People, Ponds, and Gardens

It has been about five months since I left Hawai‘i for the chilly Pacific Northwest. While I have dearly missed He‘eia fishpond, I was recently pleasantly surprised by another human-ecological structure here in the Pacific Northwest: they’re called clam gardens. They’re rock walls built along the coast by First Nations people. Tides slowly deposit sediment … Continue reading

Beads Fall Into Burrows. Can You Dig It?

While we are busying ourselves aboveground, marching around, measuring things, and generally living our terrestrial lives, there is a whole lot of activity going on beneath our feet: an underworld bristling with burrowers, both on land and at sea. This world is fascinating, and we also have a hard time truly comprehending it, or seeing … Continue reading

Invasion Ecology and Management Politics: Important Lessons From A Poorly Received Paper

Mark Davis and several of his colleagues wrote a comment in Nature this month which caught my eye, not because it is a new argument, but because it’s an old argument that drives ecologists and conservation biologists up the wall. The piece, titled “Don’t Judge Species On Their Origins,” argues that we should judge species … Continue reading

What Is An Ecosystem Engineer?

Though I use the term frequently, deciding whether an organism is an ecosystem engineer is difficult. The term “ecosystem engineer” itself is problematic: almost every organism modifies its environment in some way, and in the face of indirect effects, quantifying this modification is nearly impossible. However, this category is useful because it can help us … Continue reading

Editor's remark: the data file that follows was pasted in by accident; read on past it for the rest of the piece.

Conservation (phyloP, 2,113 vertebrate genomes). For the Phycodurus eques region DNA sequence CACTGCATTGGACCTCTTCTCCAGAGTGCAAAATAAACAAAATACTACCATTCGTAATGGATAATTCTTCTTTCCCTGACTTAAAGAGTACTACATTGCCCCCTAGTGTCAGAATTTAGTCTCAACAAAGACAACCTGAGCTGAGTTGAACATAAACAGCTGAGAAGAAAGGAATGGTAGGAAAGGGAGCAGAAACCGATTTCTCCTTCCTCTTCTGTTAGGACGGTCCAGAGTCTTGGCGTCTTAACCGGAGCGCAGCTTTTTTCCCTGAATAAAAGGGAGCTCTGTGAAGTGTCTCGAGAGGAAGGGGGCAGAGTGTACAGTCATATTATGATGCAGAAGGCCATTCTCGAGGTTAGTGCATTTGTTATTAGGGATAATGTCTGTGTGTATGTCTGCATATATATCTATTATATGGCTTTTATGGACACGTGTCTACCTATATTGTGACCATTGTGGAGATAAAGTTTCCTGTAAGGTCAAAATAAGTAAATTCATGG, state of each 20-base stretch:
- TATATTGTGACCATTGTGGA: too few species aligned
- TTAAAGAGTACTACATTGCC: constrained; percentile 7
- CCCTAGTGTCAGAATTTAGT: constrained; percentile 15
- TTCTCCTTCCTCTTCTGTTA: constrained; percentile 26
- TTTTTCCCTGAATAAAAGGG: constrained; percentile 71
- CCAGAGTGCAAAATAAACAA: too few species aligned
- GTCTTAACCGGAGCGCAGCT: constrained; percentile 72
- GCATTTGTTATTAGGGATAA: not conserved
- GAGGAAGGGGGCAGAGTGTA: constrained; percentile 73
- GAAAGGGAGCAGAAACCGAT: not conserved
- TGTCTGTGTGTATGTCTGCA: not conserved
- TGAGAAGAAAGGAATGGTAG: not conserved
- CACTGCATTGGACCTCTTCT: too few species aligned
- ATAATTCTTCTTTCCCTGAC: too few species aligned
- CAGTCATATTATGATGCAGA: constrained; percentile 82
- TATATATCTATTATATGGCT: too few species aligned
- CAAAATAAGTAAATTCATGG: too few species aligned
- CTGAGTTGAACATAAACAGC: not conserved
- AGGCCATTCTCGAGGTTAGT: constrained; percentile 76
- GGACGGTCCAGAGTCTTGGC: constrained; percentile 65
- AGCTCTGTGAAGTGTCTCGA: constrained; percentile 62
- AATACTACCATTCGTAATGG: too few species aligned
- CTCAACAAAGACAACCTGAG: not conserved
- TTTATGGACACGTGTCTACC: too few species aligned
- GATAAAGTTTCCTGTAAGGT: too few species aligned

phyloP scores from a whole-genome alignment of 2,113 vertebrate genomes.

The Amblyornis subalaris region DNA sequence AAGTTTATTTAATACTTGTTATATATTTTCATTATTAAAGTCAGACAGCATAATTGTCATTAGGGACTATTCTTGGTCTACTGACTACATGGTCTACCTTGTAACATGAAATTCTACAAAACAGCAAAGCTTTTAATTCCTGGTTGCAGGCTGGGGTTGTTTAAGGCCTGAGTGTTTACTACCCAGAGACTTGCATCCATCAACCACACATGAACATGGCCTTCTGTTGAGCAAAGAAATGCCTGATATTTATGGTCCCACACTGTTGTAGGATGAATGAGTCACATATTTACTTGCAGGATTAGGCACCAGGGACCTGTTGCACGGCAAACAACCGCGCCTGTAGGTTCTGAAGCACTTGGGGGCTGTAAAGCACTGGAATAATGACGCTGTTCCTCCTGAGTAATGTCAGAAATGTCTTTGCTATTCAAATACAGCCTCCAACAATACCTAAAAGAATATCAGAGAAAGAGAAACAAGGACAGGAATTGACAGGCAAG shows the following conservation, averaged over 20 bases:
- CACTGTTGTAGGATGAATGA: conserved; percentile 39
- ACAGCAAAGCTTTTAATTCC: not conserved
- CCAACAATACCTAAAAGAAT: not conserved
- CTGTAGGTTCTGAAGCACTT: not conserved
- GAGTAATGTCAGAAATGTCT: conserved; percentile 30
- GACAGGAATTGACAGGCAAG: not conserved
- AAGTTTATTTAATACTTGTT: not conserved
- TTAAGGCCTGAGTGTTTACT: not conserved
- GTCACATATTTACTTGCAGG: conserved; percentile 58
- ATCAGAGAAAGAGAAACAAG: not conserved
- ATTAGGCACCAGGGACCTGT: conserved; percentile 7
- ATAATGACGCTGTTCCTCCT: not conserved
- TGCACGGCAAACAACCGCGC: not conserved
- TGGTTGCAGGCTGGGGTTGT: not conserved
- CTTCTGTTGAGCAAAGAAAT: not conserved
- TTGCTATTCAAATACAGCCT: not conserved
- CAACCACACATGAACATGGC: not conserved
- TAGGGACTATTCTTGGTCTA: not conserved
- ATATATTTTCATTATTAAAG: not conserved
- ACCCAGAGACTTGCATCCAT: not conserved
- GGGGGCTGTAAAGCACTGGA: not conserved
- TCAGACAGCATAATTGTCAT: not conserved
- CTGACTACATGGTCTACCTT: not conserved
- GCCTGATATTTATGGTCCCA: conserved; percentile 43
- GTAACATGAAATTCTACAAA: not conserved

Homemaker, Lovemaker, Engineer

While they are not the most attractive of crabs, nor of interest to any fishery, Thalamita crenata, or the “blue pincher” is numerically the most dominant crab in the fishpond. I am interested in it because it seems to have no problem living in concert with the toughest invaders. Blue pinchers can be found burrowing in … Continue reading

Back To Bacteria: A “Big, Rotten Loofah”

More on the mangrove story: This Tuesday we took sediment cores from two areas where mangrove overstory (prop roots and trunks) were cut down in 2007 and 2008. In these areas, dead stumps still stick out of the mud, and a thick, fibrous root mat stabilizes the sediments. Even though the overstory was removed four … Continue reading

What’s In A Sponge?

This weekend we found a sort of sponge raft drifting along the bottom of the pond. Composed of Gracilaria and the orange sponge Mycale sp., the piece was weighed down with sediment and tiny organisms living inside. The contents included two brittle stars, several polychaete worms, a few amphipods, and some mysterious organism (pictured below). Whether the sponge … Continue reading

Old Scourge, New Questions

There are some new project developments at hand! In addition to examining invasive algal canopies, I’ve also started some preliminary work on a new structure-forming alien species: red mangrove (Rhizophora mangle). Mangroves, while important nutrient sources and nursery grounds in their native habitats, are alien species in Hawai’i, with quite different effects on the native … Continue reading

  • Mahalo Nui Loa

    I recently graduated from the Donahue Lab at the University of Hawai'i at Manoa and am currently a graduate student at the University of Washington. This research is funded by a Graduate Research Fellowship from the National Science Foundation, as well a scholarship from the Seattle chapter of the Achievement Rewards for College Scientists (ARCS) Foundation.
  • “Where do ecological ideas come from? …Most do not spring deductively from the minds of ecologists, like Athena from the head of Zeus. Instead, they emerge when ecologists absorb the essential spirit of individual places– their genius loci.”

    ~Mary V. Price & Ian Billick, "The Ecology of Place"
  • “Aloha is the intelligence with which we meet life.”

    ~Olana A'i, Kumu Hula

  • “I no longer say ‘Hawaiian ways of knowing’ anymore. Because people relegate that to the margins. ‘Ways of knowing,’ as if it’s a quaint, anthropologic way of describing something outside us. No, it’s ‘epistemology,’ the philosophy of knowledge. Land educates. ‘Ike ‘aina. The land of your birth educates you. This land here educates you.”

    ~Manu Meyer